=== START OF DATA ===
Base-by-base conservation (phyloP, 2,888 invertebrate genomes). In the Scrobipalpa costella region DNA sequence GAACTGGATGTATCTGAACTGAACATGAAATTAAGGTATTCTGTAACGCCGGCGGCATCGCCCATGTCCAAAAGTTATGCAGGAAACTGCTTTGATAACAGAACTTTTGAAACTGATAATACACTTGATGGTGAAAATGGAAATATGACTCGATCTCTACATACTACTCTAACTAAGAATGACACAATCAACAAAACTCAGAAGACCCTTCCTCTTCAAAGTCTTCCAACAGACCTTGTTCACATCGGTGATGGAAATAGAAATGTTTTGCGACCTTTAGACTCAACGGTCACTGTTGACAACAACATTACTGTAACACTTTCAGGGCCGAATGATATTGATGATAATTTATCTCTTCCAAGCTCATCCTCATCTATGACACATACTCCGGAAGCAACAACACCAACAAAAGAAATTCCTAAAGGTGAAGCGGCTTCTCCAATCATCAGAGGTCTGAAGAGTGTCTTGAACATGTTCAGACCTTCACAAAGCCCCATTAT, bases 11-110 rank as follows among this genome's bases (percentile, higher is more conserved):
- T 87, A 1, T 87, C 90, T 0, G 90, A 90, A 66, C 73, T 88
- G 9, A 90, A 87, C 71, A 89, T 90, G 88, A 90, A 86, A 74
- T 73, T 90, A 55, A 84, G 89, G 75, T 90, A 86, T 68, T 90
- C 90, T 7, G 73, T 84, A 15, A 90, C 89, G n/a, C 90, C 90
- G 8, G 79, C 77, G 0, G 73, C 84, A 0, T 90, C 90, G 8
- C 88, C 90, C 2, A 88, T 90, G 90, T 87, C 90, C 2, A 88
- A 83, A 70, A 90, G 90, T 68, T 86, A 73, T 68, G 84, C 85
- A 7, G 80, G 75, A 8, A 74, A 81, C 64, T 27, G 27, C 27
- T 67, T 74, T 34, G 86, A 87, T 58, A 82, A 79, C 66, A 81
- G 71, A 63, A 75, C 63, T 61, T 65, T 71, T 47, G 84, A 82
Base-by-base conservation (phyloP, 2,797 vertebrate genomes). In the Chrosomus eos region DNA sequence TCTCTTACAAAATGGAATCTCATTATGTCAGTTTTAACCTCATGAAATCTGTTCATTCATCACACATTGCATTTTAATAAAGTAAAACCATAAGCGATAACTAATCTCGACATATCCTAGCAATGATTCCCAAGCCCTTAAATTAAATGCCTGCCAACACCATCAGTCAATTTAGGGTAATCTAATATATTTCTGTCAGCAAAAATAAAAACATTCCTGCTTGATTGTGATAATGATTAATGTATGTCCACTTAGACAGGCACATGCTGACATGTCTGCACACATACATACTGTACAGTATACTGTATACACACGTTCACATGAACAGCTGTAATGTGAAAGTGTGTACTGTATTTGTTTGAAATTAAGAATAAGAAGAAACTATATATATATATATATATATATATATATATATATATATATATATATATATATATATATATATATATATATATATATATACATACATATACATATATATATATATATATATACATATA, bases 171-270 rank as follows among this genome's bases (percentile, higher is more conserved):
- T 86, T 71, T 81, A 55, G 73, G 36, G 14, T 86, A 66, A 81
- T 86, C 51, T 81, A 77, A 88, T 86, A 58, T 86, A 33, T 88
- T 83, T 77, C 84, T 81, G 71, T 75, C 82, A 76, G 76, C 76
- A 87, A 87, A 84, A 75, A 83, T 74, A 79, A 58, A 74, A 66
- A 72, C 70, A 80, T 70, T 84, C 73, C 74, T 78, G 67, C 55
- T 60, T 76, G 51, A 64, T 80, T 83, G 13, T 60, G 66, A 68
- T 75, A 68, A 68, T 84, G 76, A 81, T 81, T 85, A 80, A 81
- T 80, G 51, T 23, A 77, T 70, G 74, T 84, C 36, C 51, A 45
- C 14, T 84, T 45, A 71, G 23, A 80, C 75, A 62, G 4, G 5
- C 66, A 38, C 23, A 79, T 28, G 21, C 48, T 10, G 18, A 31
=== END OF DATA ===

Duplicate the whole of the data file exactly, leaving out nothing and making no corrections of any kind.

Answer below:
Base-by-base conservation (phyloP, 2,888 invertebrate genomes). In the Scrobipalpa costella region DNA sequence GAACTGGATGTATCTGAACTGAACATGAAATTAAGGTATTCTGTAACGCCGGCGGCATCGCCCATGTCCAAAAGTTATGCAGGAAACTGCTTTGATAACAGAACTTTTGAAACTGATAATACACTTGATGGTGAAAATGGAAATATGACTCGATCTCTACATACTACTCTAACTAAGAATGACACAATCAACAAAACTCAGAAGACCCTTCCTCTTCAAAGTCTTCCAACAGACCTTGTTCACATCGGTGATGGAAATAGAAATGTTTTGCGACCTTTAGACTCAACGGTCACTGTTGACAACAACATTACTGTAACACTTTCAGGGCCGAATGATATTGATGATAATTTATCTCTTCCAAGCTCATCCTCATCTATGACACATACTCCGGAAGCAACAACACCAACAAAAGAAATTCCTAAAGGTGAAGCGGCTTCTCCAATCATCAGAGGTCTGAAGAGTGTCTTGAACATGTTCAGACCTTCACAAAGCCCCATTAT, bases 11-110 rank as follows among this genome's bases (percentile, higher is more conserved):
- T 87, A 1, T 87, C 90, T 0, G 90, A 90, A 66, C 73, T 88
- G 9, A 90, A 87, C 71, A 89, T 90, G 88, A 90, A 86, A 74
- T 73, T 90, A 55, A 84, G 89, G 75, T 90, A 86, T 68, T 90
- C 90, T 7, G 73, T 84, A 15, A 90, C 89, G n/a, C 90, C 90
- G 8, G 79, C 77, G 0, G 73, C 84, A 0, T 90, C 90, G 8
- C 88, C 90, C 2, A 88, T 90, G 90, T 87, C 90, C 2, A 88
- A 83, A 70, A 90, G 90, T 68, T 86, A 73, T 68, G 84, C 85
- A 7, G 80, G 75, A 8, A 74, A 81, C 64, T 27, G 27, C 27
- T 67, T 74, T 34, G 86, A 87, T 58, A 82, A 79, C 66, A 81
- G 71, A 63, A 75, C 63, T 61, T 65, T 71, T 47, G 84, A 82
Base-by-base conservation (phyloP, 2,797 vertebrate genomes). In the Chrosomus eos region DNA sequence TCTCTTACAAAATGGAATCTCATTATGTCAGTTTTAACCTCATGAAATCTGTTCATTCATCACACATTGCATTTTAATAAAGTAAAACCATAAGCGATAACTAATCTCGACATATCCTAGCAATGATTCCCAAGCCCTTAAATTAAATGCCTGCCAACACCATCAGTCAATTTAGGGTAATCTAATATATTTCTGTCAGCAAAAATAAAAACATTCCTGCTTGATTGTGATAATGATTAATGTATGTCCACTTAGACAGGCACATGCTGACATGTCTGCACACATACATACTGTACAGTATACTGTATACACACGTTCACATGAACAGCTGTAATGTGAAAGTGTGTACTGTATTTGTTTGAAATTAAGAATAAGAAGAAACTATATATATATATATATATATATATATATATATATATATATATATATATATATATATATATATATATATATATATATATACATACATATACATATATATATATATATATATACATATA, bases 171-270 rank as follows among this genome's bases (percentile, higher is more conserved):
- T 86, T 71, T 81, A 55, G 73, G 36, G 14, T 86, A 66, A 81
- T 86, C 51, T 81, A 77, A 88, T 86, A 58, T 86, A 33, T 88
- T 83, T 77, C 84, T 81, G 71, T 75, C 82, A 76, G 76, C 76
- A 87, A 87, A 84, A 75, A 83, T 74, A 79, A 58, A 74, A 66
- A 72, C 70, A 80, T 70, T 84, C 73, C 74, T 78, G 67, C 55
- T 60, T 76, G 51, A 64, T 80, T 83, G 13, T 60, G 66, A 68
- T 75, A 68, A 68, T 84, G 76, A 81, T 81, T 85, A 80, A 81
- T 80, G 51, T 23, A 77, T 70, G 74, T 84, C 36, C 51, A 45
- C 14, T 84, T 45, A 71, G 23, A 80, C 75, A 62, G 4, G 5
- C 66, A 38, C 23, A 79, T 28, G 21, C 48, T 10, G 18, A 31